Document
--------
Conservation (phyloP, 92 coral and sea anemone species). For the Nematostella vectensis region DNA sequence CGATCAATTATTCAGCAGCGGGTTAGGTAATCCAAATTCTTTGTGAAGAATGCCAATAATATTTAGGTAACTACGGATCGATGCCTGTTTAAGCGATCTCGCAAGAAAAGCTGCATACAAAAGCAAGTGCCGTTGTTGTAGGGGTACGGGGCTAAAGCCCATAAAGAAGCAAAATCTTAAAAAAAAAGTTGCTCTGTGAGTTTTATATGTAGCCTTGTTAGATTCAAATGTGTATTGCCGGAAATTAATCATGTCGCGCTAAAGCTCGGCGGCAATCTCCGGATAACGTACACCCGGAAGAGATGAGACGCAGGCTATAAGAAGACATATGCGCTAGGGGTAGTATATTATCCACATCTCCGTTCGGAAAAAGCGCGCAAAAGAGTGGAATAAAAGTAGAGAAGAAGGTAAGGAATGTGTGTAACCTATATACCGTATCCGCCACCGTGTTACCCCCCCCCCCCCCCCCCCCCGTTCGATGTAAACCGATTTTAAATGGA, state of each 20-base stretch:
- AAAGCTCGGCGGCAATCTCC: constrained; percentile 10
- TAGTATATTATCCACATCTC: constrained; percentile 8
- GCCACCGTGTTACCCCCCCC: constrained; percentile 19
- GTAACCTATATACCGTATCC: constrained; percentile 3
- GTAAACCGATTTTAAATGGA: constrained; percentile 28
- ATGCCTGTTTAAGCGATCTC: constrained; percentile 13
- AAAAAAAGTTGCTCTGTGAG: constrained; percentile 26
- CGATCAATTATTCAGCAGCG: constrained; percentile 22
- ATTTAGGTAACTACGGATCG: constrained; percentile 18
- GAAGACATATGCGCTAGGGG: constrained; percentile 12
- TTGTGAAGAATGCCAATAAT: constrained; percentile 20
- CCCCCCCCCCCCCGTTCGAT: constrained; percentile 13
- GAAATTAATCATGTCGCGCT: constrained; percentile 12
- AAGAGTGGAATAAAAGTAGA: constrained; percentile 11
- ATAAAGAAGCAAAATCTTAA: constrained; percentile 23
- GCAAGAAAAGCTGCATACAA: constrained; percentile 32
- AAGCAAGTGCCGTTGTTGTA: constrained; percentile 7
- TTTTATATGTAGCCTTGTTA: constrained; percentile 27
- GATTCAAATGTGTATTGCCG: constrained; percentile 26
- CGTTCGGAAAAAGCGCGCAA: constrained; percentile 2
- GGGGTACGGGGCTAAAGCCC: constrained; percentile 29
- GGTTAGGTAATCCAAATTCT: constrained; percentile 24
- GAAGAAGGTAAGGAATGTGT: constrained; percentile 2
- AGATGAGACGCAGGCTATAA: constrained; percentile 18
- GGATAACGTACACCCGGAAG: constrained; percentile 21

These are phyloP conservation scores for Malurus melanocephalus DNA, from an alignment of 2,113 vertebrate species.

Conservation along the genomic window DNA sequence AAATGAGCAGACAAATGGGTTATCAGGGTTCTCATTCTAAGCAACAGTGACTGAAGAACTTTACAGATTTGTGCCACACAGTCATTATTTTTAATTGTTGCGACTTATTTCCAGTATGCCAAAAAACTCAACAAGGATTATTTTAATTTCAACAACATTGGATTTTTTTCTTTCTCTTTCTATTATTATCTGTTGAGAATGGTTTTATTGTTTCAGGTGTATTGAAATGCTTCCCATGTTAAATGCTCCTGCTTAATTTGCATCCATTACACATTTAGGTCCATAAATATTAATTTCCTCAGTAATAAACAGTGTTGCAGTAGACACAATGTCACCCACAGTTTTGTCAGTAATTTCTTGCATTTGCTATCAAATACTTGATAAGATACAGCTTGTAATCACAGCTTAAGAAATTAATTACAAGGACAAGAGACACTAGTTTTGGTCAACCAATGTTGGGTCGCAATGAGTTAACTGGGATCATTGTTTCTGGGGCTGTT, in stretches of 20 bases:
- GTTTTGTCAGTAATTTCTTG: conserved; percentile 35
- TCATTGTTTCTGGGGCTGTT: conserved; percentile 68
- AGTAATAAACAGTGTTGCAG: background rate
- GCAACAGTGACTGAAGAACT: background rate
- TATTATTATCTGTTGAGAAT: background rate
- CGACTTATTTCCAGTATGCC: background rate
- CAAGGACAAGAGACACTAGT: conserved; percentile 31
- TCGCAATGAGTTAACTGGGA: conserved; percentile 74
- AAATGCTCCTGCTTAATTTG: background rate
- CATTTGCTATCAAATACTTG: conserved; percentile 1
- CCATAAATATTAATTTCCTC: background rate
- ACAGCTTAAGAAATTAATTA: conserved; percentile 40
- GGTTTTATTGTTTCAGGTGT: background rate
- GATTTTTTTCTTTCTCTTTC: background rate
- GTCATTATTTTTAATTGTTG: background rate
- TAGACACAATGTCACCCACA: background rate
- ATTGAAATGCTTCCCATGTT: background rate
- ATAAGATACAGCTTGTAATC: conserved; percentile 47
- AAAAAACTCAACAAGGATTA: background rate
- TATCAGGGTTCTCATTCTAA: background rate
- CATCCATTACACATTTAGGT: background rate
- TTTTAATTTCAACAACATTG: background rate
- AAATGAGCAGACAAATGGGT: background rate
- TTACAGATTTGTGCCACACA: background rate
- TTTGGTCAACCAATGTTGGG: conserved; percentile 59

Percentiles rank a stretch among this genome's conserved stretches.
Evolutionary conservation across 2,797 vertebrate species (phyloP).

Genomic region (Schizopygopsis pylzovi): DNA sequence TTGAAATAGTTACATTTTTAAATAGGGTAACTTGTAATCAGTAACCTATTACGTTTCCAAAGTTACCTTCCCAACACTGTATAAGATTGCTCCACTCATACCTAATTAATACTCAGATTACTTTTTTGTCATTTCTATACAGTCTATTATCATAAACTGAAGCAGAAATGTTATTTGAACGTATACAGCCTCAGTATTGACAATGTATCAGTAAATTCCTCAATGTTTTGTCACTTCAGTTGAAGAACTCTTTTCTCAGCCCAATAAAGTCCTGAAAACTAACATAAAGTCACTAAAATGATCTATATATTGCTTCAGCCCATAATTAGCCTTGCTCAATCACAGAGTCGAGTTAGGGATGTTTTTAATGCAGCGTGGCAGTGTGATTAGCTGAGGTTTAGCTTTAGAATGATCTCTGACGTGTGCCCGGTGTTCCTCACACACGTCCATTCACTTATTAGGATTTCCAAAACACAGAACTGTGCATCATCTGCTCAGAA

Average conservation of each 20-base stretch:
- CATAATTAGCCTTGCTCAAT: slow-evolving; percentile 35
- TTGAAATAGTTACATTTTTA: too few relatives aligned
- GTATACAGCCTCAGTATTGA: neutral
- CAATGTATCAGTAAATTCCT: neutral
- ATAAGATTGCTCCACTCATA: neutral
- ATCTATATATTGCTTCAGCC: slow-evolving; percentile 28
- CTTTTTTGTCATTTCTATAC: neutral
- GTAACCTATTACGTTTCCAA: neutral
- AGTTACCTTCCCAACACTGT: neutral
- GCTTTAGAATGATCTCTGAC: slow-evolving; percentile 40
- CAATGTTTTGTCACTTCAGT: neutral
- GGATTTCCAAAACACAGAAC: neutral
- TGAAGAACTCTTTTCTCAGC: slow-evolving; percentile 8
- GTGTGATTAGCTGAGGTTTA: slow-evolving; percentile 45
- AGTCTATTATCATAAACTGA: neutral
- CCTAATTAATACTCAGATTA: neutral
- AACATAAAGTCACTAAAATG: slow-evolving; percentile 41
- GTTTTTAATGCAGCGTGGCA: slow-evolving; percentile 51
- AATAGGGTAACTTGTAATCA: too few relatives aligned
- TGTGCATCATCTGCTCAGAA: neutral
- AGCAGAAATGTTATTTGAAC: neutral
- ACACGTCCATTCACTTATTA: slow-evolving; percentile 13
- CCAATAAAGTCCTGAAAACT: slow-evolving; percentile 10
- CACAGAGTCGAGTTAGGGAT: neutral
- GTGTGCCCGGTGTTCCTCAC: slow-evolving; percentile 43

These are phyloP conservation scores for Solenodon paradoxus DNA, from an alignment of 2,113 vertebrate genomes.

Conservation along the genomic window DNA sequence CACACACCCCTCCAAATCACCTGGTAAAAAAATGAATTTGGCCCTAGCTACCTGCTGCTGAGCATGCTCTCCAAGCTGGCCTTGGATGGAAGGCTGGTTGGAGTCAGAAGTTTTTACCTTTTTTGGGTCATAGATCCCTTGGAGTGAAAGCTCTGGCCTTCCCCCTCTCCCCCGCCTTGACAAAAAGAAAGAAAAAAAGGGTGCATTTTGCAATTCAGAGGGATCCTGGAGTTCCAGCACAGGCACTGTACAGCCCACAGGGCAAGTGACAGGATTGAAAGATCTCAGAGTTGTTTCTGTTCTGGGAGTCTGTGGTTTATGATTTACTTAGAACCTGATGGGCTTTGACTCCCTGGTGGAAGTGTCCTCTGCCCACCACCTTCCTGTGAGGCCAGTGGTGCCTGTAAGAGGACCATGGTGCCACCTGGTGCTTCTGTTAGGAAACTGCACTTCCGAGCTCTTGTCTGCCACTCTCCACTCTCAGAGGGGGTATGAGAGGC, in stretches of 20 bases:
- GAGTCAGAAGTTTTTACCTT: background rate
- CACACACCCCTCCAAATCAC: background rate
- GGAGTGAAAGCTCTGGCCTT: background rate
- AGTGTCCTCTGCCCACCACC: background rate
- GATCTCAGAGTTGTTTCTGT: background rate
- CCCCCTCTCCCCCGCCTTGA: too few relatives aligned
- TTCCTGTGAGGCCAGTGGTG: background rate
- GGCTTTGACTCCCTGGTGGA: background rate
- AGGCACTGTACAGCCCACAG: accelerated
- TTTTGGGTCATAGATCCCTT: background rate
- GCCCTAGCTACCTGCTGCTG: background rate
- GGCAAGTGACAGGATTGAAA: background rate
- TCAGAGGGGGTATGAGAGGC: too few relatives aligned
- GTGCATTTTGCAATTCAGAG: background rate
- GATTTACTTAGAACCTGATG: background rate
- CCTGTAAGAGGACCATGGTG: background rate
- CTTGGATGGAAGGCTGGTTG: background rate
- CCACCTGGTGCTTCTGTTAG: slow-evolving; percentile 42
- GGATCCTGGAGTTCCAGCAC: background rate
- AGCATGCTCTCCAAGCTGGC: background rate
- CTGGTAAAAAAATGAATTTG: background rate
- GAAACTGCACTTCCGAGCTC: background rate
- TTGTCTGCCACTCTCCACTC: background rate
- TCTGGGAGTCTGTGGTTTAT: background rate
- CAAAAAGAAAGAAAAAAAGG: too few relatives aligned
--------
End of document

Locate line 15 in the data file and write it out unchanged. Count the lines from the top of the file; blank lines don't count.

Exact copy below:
- AAGAGTGGAATAAAAGTAGA: constrained; percentile 11